Perseids Meteor Shower to put on a Show Tonight, This Week. For most of the month of August, “shooting stars” will fill the night sky as the Perseid meteor shower, one of the year’s finest meteor showers, occurs. It’s a spectacular show of cosmic pyrotechnics that stargazers will not want to miss. Here’s when you can see the Perseids and how to see them live on the internet.

According to NASA, the Perseid meteor shower is “considered the finest meteor shower of the year” and will last until August 24, however meteor activity will peak on the night of August 11 and the morning of August 12. NASA has designated the night of August 12 and the morning of August 13 as another excellent skywatching opportunity.

Perseids Meteor Shower: According to the Royal Astronomical Society, “the meteors are best observed from the northern hemisphere, and under ideal conditions, with no clouds, viewers might see up to 50 per hour.” The peak will occur on the night of Aug. 12 for the UK and Europe. As a result, observers will have a great, black sky to work with.

People love the Perseids because they’re predictable and can produce some stunning projectiles. Cloud cover, light pollution, and your location will all affect how many shooting stars you see. It is estimated that about 40 Perseid meteors can be seen on peak evenings if you’re in the country in the United States and there are no clouds.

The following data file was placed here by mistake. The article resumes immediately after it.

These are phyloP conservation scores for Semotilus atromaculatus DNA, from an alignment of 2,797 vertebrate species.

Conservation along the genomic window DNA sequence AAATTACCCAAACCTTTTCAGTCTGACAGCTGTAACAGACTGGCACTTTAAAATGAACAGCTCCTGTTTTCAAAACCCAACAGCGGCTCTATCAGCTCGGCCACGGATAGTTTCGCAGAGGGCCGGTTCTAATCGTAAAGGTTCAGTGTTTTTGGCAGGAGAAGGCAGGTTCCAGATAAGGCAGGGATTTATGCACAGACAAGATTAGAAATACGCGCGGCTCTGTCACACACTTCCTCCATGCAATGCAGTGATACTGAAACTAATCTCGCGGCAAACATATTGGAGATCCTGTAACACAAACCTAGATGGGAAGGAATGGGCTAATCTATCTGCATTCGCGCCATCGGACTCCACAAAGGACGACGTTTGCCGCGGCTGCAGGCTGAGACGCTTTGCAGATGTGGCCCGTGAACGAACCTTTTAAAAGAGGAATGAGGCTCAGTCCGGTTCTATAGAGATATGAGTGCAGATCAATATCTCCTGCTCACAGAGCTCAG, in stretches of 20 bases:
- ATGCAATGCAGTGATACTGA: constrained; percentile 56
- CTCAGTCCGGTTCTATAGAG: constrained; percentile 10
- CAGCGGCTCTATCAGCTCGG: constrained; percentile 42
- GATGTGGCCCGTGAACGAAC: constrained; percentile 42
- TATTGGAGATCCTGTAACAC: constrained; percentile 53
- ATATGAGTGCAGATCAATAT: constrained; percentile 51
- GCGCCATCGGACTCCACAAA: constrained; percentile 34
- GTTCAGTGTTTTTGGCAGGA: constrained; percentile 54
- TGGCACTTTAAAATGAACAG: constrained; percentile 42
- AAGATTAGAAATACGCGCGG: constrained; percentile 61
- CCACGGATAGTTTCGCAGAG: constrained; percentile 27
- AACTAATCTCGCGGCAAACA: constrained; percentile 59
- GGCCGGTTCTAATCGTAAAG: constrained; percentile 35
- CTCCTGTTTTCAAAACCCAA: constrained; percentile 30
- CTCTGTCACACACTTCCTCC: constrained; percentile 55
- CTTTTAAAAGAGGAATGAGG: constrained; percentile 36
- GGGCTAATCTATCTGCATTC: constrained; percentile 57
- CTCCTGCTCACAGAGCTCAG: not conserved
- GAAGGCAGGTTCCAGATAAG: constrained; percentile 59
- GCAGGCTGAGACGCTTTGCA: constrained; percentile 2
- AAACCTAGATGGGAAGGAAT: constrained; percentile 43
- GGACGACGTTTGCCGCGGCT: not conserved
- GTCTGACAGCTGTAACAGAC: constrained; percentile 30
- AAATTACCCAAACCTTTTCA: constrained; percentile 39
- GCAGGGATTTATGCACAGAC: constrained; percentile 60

A crescent moon illuminates the sky as Earth passes through the Swift-Tuttle comet’s path. Few days after Sunday’s (Aug. 8’s) new moon, the absence of brilliant moonlight in the night sky will create practically ideal circumstances for these cometary particles to hit our atmosphere and cause them to shine spectacularly as “shooting stars”. 

How you can have a look at it.?

It’s as easy as going out at night and gazing up, but there are certain measures you can take to increase your chances of seeing a decent meteor shower. If you’re an early riser, you’re in luck. The pre-dawn hours are the best time to watch the meteors, although NASA says you can see them as early as 10 p.m.

Meteor viewing is hindered by overcast weather and light pollution. Choose a clear night and avoid city lights if possible. Avoid craning your neck by using a hammock, blanket, or a chair that leans back. Give your eyes plenty of time to adapt to the darkness before you go out onto the street.

However, they are named because they appear to radiate from Perseus, a constellation that may be found everywhere in the sky. Check out stargazing software to locate Perseus. But even if the shower was created elsewhere, Perseus can be useful in tracking down elusive streaks of light.

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